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Meaning of the song ‘MONTERO’ by ‘Lil Nas X’

Released: 2021

Lil Nas X spins a tale in “MONTERO (Call Me By Your Name)” that explores the complexities of a relationship, the pitfalls of indulgence and the struggle of individuality in a non-accepting society. This musical piece is a journey through the singer’s personal discovery and a bold assertion of his unapologetic attitude.

The first verse presents a narrative of temptation and attraction: “You hit me with a call to your place / Was hoping I could catch you throwing smiles in my face.” The phrase “caught it bad yesterday” is hip-hop lingo for feeling a strong attraction or obsession towards someone. He further admits, “Romantic talking? You don’t even have to try / You’re cute enough to fuck with me tonight,” highlighting physical attraction that doesn’t need any sweet-talking to magnify.

The line “Looking at the table all I see is weed and white” indicates a presence of recreational drug use, the ‘white’ often referring to cocaine in hip hop circles. His observation, “Baby, you living the life, but nigga, you ain’t livin’ right” is a clever jibe expressing a concern over the reckless lifestyle of his companion. The following lines, “Cocaine and drinking with your friends / You live in the dark, boy, I cannot pretend / I’m not fazed, only here to sin” suggest a critique of a hedonistic lifestyle while also asserting his own choice to flirt with sin without being adversely affected.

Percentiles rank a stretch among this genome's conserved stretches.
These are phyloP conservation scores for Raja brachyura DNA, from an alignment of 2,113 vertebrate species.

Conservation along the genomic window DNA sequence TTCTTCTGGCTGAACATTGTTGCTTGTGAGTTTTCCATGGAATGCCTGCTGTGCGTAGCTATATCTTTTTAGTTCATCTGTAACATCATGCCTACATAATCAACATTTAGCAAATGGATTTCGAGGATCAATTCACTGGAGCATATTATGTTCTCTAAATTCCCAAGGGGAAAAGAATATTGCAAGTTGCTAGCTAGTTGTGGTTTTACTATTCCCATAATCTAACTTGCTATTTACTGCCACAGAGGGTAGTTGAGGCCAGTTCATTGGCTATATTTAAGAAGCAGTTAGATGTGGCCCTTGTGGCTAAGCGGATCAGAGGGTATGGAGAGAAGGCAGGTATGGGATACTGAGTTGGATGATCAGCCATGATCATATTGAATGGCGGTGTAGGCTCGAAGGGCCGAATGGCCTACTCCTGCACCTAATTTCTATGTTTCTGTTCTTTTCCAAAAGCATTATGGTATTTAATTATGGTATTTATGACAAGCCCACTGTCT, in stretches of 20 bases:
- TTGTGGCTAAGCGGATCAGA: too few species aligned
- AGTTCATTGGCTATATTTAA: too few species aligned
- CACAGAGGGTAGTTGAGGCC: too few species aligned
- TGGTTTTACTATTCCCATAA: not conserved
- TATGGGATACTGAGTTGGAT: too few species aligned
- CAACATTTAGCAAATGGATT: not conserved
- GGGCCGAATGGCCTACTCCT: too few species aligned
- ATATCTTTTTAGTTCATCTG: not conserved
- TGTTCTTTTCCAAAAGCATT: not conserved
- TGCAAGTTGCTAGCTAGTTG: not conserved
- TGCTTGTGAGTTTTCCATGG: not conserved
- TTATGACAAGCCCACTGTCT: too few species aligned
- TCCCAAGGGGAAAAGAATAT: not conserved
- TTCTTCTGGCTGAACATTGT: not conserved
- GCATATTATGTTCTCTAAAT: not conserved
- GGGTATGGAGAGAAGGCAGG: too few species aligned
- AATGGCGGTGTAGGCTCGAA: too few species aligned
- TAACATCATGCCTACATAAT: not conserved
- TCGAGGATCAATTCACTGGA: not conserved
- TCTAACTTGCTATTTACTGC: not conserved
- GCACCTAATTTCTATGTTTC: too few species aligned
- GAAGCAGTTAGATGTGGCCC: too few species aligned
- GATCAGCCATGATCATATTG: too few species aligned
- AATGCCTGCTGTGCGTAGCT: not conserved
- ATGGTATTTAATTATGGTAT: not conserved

The chorus is filled with a passionate plea that underscores a yearning for companionship depicted through the repetitive “Call me when you want, call me when you need…” His desire is further emphasised through “Call me out by your name” which is a bold assertion of wanting a deeper, intimate connection.

In the second verse, the provocative lyrics such as “I want that jet lag from fucking and flying” act as a metaphor painting a picture of a sexually liberated and passionate relationship. Nas X also comments on societal expectations and criticises them through “Never want the niggas that’s in my league / I wanna fuck the ones I envy, I envy.” His frank exploration of same-sex relationships, apparent jealousy and aspiration is a direct challenge to homophobia within the rap community.

The concluding lines bring a sense of vulnerability and the struggle of coming to terms with one’s own identity. “Call me by your name (mmm, mmm, mmm) / Tell me you love me in private / Call me by your name (mmm, mmm, mmm) / I do not care if you lying” is a heart-rending request for secret love and connection, even if it is fraught with deception. It’s a powerful depiction of the challenges queer individuals face due to societal pressures and stigmas.

“MONTERO (Call Me By Your Name)” is a bold testament to Lil Nas X’s prowess as an emerging voice in the hip-hop world. Its vivid narrative, along with its unfiltered and authentic dialogue on identity, desire and societal norms, resonate throughout, proving once again the power of hip-hop in elevating voices and experiences that are often sidelined.

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